THERE was always going to be one winner in the West Tyrone constituency and as expected Sinn Féin retained its vice-like grip with Órfhlaith Begley comfortably securing her seat.
There were no surprises when just after 2am in the early hours of Friday morning at the count at Omagh Leisure Centre, deputy returning officer Peter Donaghey declared that the clear favourite had retained her seat.
Ms Begley, who was first elected in the 2018 by-election, cruised to the win with a 7,478 majority and saw an increase of 198 in her vote secured last year. She polled 16,544 votes in Thursday’s poll.
The Carrickmore woman said Brexit was “the issue of the day” on the doorsteps.
“This was a crucial election, the election of a generation and clearly people wanted their views heard in terms of Brexit.
“This is a border constituency that rejected Brexit in the referendum and people came out again in this election in their thousands to once again reject Brexit and Tory austerity,” she said.
Her nearest rival, the DUP’s Tom Buchanan was never in with a chance of unseating the Sinn Féin MP but he was pleased to have increased his vote from the by-election taking 9,066 votes (+676).
He said that if apathy within the unionist community was addressed and with a unionist unity candidate, it would be possible to take the seat.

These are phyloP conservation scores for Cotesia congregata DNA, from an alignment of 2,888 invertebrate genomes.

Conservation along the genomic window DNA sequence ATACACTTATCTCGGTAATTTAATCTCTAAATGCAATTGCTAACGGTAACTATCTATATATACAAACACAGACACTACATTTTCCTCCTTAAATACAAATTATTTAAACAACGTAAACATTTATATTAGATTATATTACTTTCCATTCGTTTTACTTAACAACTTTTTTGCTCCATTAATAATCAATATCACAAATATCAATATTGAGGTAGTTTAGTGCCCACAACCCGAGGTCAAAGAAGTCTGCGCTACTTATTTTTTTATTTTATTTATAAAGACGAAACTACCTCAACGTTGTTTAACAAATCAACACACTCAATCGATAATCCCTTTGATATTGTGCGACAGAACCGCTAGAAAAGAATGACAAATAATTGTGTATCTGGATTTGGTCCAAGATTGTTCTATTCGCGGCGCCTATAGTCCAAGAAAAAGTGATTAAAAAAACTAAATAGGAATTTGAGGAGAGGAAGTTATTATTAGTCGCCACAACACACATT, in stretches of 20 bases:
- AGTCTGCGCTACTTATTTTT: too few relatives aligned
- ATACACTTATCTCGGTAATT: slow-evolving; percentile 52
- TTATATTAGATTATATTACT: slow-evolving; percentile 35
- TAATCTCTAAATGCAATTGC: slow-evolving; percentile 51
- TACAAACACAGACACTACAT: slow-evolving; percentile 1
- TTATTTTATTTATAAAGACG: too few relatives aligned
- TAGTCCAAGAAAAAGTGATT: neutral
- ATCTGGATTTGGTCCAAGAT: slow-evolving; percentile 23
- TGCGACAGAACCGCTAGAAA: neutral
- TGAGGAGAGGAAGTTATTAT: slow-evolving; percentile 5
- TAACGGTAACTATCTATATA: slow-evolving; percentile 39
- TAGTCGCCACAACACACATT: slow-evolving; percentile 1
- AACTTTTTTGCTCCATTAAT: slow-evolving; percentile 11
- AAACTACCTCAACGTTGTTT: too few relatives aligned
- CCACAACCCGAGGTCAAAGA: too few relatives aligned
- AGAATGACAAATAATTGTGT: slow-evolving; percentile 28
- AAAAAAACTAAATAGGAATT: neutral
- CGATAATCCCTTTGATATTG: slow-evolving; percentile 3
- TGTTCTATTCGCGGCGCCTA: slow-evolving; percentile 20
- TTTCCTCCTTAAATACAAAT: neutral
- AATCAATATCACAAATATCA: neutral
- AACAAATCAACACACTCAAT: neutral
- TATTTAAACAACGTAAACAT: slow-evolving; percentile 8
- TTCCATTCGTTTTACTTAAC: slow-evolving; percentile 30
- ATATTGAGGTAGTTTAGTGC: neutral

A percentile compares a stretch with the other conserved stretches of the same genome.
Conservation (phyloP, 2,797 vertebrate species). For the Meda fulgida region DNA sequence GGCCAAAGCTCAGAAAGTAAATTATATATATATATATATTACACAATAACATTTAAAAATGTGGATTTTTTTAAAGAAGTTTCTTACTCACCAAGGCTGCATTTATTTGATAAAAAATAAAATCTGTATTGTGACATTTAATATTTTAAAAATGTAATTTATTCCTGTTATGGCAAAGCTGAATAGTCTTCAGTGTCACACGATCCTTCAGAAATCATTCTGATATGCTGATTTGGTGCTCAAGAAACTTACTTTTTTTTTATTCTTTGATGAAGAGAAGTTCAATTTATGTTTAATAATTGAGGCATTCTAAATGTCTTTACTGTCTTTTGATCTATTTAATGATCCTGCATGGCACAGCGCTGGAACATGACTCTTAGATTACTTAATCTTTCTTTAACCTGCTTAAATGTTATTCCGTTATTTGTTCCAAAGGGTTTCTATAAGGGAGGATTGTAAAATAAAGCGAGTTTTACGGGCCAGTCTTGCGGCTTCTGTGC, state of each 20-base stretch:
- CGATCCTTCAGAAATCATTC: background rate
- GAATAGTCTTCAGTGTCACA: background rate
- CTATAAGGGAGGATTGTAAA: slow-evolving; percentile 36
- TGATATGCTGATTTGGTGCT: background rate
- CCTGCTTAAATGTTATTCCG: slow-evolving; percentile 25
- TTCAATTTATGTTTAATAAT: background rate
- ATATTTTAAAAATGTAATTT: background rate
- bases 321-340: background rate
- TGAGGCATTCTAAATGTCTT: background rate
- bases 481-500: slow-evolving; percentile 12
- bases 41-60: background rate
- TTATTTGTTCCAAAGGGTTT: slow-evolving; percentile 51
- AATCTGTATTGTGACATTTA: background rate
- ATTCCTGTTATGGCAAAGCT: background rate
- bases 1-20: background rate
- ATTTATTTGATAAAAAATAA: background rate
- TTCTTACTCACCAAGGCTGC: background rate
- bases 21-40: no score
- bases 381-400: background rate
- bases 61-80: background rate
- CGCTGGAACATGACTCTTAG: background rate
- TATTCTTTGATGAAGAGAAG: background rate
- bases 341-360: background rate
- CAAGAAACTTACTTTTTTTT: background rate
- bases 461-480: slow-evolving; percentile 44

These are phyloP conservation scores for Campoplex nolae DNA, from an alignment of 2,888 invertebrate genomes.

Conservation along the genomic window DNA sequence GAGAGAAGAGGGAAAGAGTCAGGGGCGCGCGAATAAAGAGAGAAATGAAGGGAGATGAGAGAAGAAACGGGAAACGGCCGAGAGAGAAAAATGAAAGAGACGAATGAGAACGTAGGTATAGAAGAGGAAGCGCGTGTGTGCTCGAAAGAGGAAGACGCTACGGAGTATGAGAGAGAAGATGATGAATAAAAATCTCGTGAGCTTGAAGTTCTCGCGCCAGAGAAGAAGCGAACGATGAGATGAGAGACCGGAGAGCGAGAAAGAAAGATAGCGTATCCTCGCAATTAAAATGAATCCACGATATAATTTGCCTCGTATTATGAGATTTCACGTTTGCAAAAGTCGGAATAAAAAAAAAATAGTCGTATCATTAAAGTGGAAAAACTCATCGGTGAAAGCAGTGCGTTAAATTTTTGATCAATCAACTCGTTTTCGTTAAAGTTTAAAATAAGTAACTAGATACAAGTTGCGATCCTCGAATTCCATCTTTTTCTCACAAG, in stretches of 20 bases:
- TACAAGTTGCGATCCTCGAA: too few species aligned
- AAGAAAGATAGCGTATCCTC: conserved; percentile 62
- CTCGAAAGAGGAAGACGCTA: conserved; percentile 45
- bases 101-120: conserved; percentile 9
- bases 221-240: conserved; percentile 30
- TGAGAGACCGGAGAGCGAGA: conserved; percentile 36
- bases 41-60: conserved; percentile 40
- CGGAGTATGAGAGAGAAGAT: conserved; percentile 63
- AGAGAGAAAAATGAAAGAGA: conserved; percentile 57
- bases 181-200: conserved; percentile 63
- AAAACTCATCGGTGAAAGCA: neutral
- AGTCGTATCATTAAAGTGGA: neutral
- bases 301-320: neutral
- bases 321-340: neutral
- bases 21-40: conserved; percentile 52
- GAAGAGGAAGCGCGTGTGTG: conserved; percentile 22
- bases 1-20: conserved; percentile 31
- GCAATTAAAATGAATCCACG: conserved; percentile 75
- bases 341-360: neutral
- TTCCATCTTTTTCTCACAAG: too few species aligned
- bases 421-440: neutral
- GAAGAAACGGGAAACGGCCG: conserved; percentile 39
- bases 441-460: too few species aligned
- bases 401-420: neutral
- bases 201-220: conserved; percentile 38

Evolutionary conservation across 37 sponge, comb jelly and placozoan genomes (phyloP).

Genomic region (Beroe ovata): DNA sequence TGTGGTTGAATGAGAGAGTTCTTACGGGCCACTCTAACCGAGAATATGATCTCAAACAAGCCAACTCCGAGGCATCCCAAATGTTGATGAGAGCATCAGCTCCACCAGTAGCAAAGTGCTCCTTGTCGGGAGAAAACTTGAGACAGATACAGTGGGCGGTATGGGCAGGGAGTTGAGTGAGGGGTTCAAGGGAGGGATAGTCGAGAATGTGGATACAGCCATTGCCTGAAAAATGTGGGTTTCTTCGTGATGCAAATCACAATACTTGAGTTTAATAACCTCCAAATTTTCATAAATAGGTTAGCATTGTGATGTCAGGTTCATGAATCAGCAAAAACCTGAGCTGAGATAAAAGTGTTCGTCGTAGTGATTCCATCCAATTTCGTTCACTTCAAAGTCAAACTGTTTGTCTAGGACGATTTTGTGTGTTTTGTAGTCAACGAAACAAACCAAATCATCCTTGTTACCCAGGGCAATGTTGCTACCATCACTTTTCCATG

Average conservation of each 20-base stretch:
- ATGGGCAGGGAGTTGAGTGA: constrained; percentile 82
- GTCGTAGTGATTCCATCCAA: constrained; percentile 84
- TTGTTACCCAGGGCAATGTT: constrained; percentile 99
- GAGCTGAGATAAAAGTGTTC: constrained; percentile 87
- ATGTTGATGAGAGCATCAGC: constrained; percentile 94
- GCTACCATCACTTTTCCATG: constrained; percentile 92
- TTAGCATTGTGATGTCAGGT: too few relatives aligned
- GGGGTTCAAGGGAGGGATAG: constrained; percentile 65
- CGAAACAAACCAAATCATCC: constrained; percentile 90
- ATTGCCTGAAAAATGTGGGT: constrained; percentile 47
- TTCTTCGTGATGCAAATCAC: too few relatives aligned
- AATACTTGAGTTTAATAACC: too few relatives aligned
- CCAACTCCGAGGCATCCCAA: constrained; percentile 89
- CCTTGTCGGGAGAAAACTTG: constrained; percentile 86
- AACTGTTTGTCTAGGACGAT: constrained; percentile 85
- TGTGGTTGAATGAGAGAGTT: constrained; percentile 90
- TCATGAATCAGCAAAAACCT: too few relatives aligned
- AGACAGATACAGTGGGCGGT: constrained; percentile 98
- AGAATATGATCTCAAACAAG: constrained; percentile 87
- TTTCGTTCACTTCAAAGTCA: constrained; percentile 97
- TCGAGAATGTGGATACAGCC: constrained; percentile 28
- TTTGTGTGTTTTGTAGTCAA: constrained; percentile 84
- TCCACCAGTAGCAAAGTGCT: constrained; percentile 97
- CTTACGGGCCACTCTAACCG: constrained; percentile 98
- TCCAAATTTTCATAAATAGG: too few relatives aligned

While both Sinn Féin and the DUP enjoyed an increase in their vote from the by-election their overall percentage share was down when compared to their performances in the 2017 general election.
The results for the two ‘big’ parties replicated those across Northern Ireland with decreases in their overall vote share.
The DUP lost two of their ten seats. The loss of the party's leader in the House of Commons Nigel Dodds to John Finucane of Sinn Fein in North Belfast will have particularly hurt.
Sinn Féin retained seven seats but the Foyle seat was a high-profile casualty for the party with the seat going to the SDLP.
Now, for the first time ever Northern Ireland now has more nationalist MPs than unionist representatives.
Elsewhere, there were gains in the West Tyrone constituency for the SDLP and Alliance.
Whilst it was Sinn Féin’s election, the day also belonged to Alliance candidate Stephen Donnelly who saw his vote almost quadruple from his 1,000 tally in 2017’s general election to 3,979, putting the party in fourth place.
Given the surge in the vote Alliance will surely be confident of claiming an Assembly seat for West Tyrone in any potential election next year.
The Clanabogan man said his result was proof that people are beginning to buy into the “positive, progressive alternative” vision of his party.
Daniel McCrossan, SDLP, saw an increase in his vote, rising from 5,635 in 2017 to 7,330 at this election making it his highest vote in the constituency since he took over from Joe Byrne in 2016.
Andy McKane who stood for the UUP secured 2,774 votes, with James Hope polling 972 for newcomers Aontú and Susan Glass, of the Green Party, picking up 521 votes.
Turnout for this election was just over 62 per cent; up from the 2018 by-election but down on the last general election.
The deputy returning officer confirmed that 41,375 votes were polled out of an eligible electorate of 66,259, representing a 62.44 percentage turnout.
In the 2018 by-election, triggered by the resignation of Sinn Féin’s Barry McElduff who became embroiled in controversy over a tweet posted of him posing with a loaf of Kingsmill bread on his head on the anniversary of the Kingsmill atrocity, turnout was 55.13 per cent.
In the June 2017 general election, turnout was much higher at 68.23 per cent with 43,675 votes polled from an eligible electorate of 64,009.